The authors would like to thank Krysta Smith (Department of Pediatrics, University of Alabama at Birmingham) for help with technical editing and proofreading of this manuscript. The authors would also like to thank the outstanding work of the following clinical research personnel and colleagues for their involvement in AWAKEN: Ariana Aimani, Samantha Kronish, Ana Palijan, MD, Michael Pizzi—Montreal Children’s Hospital, McGill University Health Centre, Montreal, Quebec, Canada; Laila Ajour, BS, Julia Wrona, BS—University of Colorado, Children’s Hospital Colorado, Aurora, Colorado, USA; Melissa Bowman, RN—University of Rochester, Rochester, New York, USA; Teresa Cano, RN, Marta G. Galarza, MD, Wendy Glaberson, MD, Aura Arenas Morales, MD, Denisse Cristina Pareja Valarezo, MD—Holtz Children’s Hospital, University of Miami, Miami, Florida, USA; Sarah Cashman, BS, Madeleine Stead, BS—University of Iowa Children’s Hospital, Iowa City, Iowa, USA; Jonathan Davis, MD, Julie Nicoletta, MD—Floating Hospital for Children at Tufts Medical Center, Tufts University School of Medicine, Boston, Massachusetts, USA; Alanna DeMello—British Columbia Children’s Hospital, Vancouver, British Columbia, Canada; Lynn Dill, RN—University of Alabama at Birmingham, Birmingham, Alabama, USA; Ellen Guthrie, RN—MetroHealth Medical Center, Case Western Reserve University, Cleveland, Ohio, USA, Nicholas L. Harris, BS, Susan M. Hieber, MSQM—C.S. Mott Children’s Hospital, University of Michigan, Ann Arbor, Michigan, USA; Katherine Huang, Rosa Waters—University of Virginia Children’s Hospital, Charlottesville, Virginia, USA; Judd Jacobs, Ryan Knox, BS, Hilary Pitner, MS, Tara Terrell—Cincinnati Children’s Hospital Medical Center, Cincinnati, Ohio, USA; Nilima Jawale, MD—Maimonides Medical Center, Brooklyn, New York, USA; Emily Kane—Australian National University, Canberra, Australia; Vijay Kher, DM, Puneet Sodhi, MBBS—Medanta Kidney Institute, The Medicity Hospital, Gurgaon, Haryana, India; Grace Mele—New York College of Osteopathic Medicine, Westbury, New York, USA; Patricia Mele, DNP—Stony Brook Children’s Hospital, Stony Brook, New York, USA; Charity Njoku, Tennille Paulsen, Sadia Zubair—Texas Children’s Hospital, Baylor College of Medicine, Houston, Texas, USA; Emily Pao—University of Washington, Seattle Children’s Hospital, Seattle, Washington, USA; Becky Selman RN, Michele Spear, CCRC—University of New Mexico Health Sciences Center Albuquerque, New Mexico, USA; Melissa Vega, PA-C—The Children’s Hospital at Montefiore, Bronx, New York, USA); and Leslie Walther RN—Washington University, St. Louis, Missouri, USA.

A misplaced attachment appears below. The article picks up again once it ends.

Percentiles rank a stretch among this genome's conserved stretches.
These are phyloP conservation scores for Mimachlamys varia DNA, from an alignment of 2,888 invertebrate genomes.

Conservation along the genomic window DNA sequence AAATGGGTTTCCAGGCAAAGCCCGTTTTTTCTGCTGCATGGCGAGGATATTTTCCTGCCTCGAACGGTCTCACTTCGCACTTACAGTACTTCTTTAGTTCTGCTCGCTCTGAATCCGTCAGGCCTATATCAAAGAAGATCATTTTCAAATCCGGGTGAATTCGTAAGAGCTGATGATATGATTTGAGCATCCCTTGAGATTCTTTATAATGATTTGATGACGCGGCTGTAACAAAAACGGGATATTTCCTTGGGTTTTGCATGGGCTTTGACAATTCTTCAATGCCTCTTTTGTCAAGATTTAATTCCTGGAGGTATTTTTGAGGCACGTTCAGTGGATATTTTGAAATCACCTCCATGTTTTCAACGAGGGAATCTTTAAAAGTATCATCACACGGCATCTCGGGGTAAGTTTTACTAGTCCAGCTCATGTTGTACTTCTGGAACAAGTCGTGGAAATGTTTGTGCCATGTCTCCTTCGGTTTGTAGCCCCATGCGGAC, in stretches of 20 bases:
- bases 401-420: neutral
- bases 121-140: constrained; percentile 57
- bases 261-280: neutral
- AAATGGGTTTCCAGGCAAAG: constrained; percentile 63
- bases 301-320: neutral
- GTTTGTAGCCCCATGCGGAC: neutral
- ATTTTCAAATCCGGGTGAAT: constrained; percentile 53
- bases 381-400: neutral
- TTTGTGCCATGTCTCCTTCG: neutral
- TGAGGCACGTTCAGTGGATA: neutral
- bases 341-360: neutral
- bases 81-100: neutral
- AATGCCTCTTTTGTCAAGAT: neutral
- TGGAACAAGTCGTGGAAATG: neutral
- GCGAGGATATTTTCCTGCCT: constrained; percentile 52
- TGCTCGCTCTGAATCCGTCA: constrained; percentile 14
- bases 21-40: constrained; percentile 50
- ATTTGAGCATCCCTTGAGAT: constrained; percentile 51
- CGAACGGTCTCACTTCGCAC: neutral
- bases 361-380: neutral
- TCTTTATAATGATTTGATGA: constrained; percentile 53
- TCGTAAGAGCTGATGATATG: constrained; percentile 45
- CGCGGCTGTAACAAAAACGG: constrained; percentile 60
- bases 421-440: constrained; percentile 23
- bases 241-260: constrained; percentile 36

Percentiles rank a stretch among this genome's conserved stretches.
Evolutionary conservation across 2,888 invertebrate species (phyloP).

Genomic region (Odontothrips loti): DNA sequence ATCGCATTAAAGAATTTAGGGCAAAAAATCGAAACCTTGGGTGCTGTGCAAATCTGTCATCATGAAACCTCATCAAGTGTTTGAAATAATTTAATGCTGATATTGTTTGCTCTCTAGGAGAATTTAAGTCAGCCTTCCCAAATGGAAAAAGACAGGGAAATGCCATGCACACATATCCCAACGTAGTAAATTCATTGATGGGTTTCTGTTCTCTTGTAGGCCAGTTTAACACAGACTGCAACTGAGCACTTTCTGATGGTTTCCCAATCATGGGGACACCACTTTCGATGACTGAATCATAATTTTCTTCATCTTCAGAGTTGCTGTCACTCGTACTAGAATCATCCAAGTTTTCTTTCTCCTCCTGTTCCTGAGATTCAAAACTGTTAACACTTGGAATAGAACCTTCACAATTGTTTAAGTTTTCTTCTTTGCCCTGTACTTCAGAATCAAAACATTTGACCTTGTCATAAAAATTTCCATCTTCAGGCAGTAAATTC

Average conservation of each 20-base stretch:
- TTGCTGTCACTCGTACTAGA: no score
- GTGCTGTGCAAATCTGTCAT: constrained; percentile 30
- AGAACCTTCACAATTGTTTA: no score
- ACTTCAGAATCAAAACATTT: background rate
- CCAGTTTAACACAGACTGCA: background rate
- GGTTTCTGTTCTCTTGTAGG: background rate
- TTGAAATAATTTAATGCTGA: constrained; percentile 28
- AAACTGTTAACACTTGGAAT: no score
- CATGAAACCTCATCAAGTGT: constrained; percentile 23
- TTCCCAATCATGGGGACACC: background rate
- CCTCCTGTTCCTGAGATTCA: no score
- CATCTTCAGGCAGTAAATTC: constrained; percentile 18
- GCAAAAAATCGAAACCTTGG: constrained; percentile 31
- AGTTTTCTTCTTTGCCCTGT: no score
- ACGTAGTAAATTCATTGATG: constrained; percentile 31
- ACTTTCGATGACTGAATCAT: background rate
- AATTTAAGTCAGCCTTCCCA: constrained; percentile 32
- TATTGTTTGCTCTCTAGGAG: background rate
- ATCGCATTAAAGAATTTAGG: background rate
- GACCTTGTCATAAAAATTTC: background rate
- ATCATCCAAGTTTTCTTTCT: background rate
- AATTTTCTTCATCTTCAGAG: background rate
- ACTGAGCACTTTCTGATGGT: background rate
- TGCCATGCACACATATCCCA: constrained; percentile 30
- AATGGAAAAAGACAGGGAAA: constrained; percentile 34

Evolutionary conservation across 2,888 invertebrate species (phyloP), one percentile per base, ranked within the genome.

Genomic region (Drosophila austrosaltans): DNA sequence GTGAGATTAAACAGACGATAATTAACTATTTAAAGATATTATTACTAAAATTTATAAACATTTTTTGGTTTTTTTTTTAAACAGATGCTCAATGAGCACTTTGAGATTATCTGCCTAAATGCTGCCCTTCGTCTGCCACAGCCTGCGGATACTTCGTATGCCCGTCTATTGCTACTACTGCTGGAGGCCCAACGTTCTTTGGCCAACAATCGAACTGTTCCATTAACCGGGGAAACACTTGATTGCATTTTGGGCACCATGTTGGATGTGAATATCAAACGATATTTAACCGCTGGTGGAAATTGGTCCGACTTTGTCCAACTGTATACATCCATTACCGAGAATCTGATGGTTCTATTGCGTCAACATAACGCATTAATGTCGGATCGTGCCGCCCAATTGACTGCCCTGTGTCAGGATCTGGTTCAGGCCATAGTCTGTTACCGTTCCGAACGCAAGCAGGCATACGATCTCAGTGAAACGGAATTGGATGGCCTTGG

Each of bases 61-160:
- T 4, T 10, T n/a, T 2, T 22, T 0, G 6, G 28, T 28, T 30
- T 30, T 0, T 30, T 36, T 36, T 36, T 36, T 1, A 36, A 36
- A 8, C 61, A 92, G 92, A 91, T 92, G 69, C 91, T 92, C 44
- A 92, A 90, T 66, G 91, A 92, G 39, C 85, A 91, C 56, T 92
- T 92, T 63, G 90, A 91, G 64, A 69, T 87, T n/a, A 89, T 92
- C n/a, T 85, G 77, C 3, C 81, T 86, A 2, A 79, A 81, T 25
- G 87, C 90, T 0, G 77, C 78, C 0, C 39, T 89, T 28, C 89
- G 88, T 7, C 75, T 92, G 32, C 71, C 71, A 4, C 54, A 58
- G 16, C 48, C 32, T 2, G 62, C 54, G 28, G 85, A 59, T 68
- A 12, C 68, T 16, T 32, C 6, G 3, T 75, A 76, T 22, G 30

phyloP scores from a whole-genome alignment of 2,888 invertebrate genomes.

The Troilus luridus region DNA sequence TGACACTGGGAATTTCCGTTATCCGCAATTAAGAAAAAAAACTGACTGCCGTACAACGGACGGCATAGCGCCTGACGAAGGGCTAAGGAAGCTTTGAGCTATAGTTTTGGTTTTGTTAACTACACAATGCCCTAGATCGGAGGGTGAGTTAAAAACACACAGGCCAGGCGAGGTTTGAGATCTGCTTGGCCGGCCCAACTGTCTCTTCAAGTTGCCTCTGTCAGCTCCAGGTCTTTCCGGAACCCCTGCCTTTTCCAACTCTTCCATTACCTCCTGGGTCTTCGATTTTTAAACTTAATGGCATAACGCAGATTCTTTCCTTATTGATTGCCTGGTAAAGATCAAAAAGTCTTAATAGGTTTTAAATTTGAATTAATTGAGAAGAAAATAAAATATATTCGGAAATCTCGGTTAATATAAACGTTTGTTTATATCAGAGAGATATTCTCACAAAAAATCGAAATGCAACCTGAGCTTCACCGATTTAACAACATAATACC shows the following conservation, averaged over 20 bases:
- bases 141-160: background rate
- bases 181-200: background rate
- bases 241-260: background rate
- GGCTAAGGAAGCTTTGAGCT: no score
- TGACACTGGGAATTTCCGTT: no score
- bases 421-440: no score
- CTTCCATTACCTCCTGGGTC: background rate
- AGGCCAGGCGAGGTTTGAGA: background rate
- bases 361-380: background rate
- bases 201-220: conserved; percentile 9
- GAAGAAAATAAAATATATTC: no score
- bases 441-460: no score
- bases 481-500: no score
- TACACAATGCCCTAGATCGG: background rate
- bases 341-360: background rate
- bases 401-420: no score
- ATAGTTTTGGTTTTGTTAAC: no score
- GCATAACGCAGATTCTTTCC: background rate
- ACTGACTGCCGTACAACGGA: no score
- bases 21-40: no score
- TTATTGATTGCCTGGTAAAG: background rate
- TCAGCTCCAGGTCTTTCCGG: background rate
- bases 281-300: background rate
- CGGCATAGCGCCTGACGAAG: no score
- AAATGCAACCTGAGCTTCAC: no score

Neonatal Kidney Collaborative Contributors:
The following individuals served as collaborators and site investigators for the AWAKEN study. They collaborated in protocol development and review, local IRB submission, data collection, and participated in drafting or review of the manuscript, and their names should be citable by PubMed.